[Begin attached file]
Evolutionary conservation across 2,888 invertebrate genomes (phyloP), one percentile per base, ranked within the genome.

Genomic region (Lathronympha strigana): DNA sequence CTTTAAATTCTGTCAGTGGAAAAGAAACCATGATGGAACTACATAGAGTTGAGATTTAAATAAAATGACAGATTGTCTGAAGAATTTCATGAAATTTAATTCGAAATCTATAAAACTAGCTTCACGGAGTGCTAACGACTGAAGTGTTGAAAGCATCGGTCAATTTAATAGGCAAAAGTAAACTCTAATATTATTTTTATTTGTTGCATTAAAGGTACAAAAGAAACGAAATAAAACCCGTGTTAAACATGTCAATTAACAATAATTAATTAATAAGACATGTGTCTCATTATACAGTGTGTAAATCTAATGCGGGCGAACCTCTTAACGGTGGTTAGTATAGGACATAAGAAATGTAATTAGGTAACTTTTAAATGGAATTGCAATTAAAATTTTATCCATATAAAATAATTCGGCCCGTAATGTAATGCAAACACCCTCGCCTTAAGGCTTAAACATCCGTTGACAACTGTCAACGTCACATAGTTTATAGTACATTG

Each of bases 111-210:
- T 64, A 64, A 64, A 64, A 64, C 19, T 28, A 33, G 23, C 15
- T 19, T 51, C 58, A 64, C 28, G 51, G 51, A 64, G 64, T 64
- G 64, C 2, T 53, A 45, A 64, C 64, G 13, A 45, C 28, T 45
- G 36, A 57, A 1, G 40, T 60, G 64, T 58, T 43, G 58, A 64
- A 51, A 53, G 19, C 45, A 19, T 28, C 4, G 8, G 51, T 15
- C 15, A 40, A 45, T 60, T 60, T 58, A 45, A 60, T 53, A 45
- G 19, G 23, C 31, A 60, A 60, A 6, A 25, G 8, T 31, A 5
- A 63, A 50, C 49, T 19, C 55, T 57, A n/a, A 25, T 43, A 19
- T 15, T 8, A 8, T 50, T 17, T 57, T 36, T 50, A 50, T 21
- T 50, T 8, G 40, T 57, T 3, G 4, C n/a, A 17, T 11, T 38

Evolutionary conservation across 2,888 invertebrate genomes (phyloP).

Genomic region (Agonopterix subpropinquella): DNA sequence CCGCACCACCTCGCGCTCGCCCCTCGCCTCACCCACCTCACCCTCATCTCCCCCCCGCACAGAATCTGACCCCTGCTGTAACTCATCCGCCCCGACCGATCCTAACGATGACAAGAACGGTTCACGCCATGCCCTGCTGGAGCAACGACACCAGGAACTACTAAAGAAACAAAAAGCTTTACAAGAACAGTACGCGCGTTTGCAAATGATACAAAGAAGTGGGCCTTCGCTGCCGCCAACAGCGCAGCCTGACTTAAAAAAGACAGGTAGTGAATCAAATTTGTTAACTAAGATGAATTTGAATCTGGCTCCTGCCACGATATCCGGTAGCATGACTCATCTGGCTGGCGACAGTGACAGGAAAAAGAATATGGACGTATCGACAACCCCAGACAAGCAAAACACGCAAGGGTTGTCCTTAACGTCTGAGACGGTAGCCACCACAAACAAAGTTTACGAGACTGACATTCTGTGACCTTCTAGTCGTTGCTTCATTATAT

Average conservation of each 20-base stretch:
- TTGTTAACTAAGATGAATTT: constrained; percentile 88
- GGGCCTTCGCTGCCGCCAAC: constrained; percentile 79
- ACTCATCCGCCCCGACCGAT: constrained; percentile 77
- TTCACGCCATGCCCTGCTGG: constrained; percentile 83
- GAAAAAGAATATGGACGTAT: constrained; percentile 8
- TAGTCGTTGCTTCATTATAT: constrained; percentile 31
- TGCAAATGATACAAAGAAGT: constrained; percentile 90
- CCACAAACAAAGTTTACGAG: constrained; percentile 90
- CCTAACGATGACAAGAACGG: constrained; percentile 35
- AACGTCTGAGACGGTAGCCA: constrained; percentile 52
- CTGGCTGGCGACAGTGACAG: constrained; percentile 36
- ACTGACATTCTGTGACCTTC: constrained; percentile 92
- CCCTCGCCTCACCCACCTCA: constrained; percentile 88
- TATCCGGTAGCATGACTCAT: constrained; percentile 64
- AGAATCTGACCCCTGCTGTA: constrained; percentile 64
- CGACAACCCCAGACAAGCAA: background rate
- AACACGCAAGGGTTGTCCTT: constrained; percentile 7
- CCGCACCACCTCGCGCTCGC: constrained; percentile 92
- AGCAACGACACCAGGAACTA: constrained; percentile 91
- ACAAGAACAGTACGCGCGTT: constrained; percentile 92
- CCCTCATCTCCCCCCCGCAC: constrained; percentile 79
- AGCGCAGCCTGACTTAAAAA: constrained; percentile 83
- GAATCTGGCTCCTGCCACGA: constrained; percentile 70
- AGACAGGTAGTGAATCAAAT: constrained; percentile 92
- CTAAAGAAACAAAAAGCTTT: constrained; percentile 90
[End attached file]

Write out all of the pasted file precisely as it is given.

Evolutionary conservation across 2,888 invertebrate genomes (phyloP), one percentile per base, ranked within the genome.

Genomic region (Lathronympha strigana): DNA sequence CTTTAAATTCTGTCAGTGGAAAAGAAACCATGATGGAACTACATAGAGTTGAGATTTAAATAAAATGACAGATTGTCTGAAGAATTTCATGAAATTTAATTCGAAATCTATAAAACTAGCTTCACGGAGTGCTAACGACTGAAGTGTTGAAAGCATCGGTCAATTTAATAGGCAAAAGTAAACTCTAATATTATTTTTATTTGTTGCATTAAAGGTACAAAAGAAACGAAATAAAACCCGTGTTAAACATGTCAATTAACAATAATTAATTAATAAGACATGTGTCTCATTATACAGTGTGTAAATCTAATGCGGGCGAACCTCTTAACGGTGGTTAGTATAGGACATAAGAAATGTAATTAGGTAACTTTTAAATGGAATTGCAATTAAAATTTTATCCATATAAAATAATTCGGCCCGTAATGTAATGCAAACACCCTCGCCTTAAGGCTTAAACATCCGTTGACAACTGTCAACGTCACATAGTTTATAGTACATTG

Each of bases 111-210:
- T 64, A 64, A 64, A 64, A 64, C 19, T 28, A 33, G 23, C 15
- T 19, T 51, C 58, A 64, C 28, G 51, G 51, A 64, G 64, T 64
- G 64, C 2, T 53, A 45, A 64, C 64, G 13, A 45, C 28, T 45
- G 36, A 57, A 1, G 40, T 60, G 64, T 58, T 43, G 58, A 64
- A 51, A 53, G 19, C 45, A 19, T 28, C 4, G 8, G 51, T 15
- C 15, A 40, A 45, T 60, T 60, T 58, A 45, A 60, T 53, A 45
- G 19, G 23, C 31, A 60, A 60, A 6, A 25, G 8, T 31, A 5
- A 63, A 50, C 49, T 19, C 55, T 57, A n/a, A 25, T 43, A 19
- T 15, T 8, A 8, T 50, T 17, T 57, T 36, T 50, A 50, T 21
- T 50, T 8, G 40, T 57, T 3, G 4, C n/a, A 17, T 11, T 38

Evolutionary conservation across 2,888 invertebrate genomes (phyloP).

Genomic region (Agonopterix subpropinquella): DNA sequence CCGCACCACCTCGCGCTCGCCCCTCGCCTCACCCACCTCACCCTCATCTCCCCCCCGCACAGAATCTGACCCCTGCTGTAACTCATCCGCCCCGACCGATCCTAACGATGACAAGAACGGTTCACGCCATGCCCTGCTGGAGCAACGACACCAGGAACTACTAAAGAAACAAAAAGCTTTACAAGAACAGTACGCGCGTTTGCAAATGATACAAAGAAGTGGGCCTTCGCTGCCGCCAACAGCGCAGCCTGACTTAAAAAAGACAGGTAGTGAATCAAATTTGTTAACTAAGATGAATTTGAATCTGGCTCCTGCCACGATATCCGGTAGCATGACTCATCTGGCTGGCGACAGTGACAGGAAAAAGAATATGGACGTATCGACAACCCCAGACAAGCAAAACACGCAAGGGTTGTCCTTAACGTCTGAGACGGTAGCCACCACAAACAAAGTTTACGAGACTGACATTCTGTGACCTTCTAGTCGTTGCTTCATTATAT

Average conservation of each 20-base stretch:
- TTGTTAACTAAGATGAATTT: constrained; percentile 88
- GGGCCTTCGCTGCCGCCAAC: constrained; percentile 79
- ACTCATCCGCCCCGACCGAT: constrained; percentile 77
- TTCACGCCATGCCCTGCTGG: constrained; percentile 83
- GAAAAAGAATATGGACGTAT: constrained; percentile 8
- TAGTCGTTGCTTCATTATAT: constrained; percentile 31
- TGCAAATGATACAAAGAAGT: constrained; percentile 90
- CCACAAACAAAGTTTACGAG: constrained; percentile 90
- CCTAACGATGACAAGAACGG: constrained; percentile 35
- AACGTCTGAGACGGTAGCCA: constrained; percentile 52
- CTGGCTGGCGACAGTGACAG: constrained; percentile 36
- ACTGACATTCTGTGACCTTC: constrained; percentile 92
- CCCTCGCCTCACCCACCTCA: constrained; percentile 88
- TATCCGGTAGCATGACTCAT: constrained; percentile 64
- AGAATCTGACCCCTGCTGTA: constrained; percentile 64
- CGACAACCCCAGACAAGCAA: background rate
- AACACGCAAGGGTTGTCCTT: constrained; percentile 7
- CCGCACCACCTCGCGCTCGC: constrained; percentile 92
- AGCAACGACACCAGGAACTA: constrained; percentile 91
- ACAAGAACAGTACGCGCGTT: constrained; percentile 92
- CCCTCATCTCCCCCCCGCAC: constrained; percentile 79
- AGCGCAGCCTGACTTAAAAA: constrained; percentile 83
- GAATCTGGCTCCTGCCACGA: constrained; percentile 70
- AGACAGGTAGTGAATCAAAT: constrained; percentile 92
- CTAAAGAAACAAAAAGCTTT: constrained; percentile 90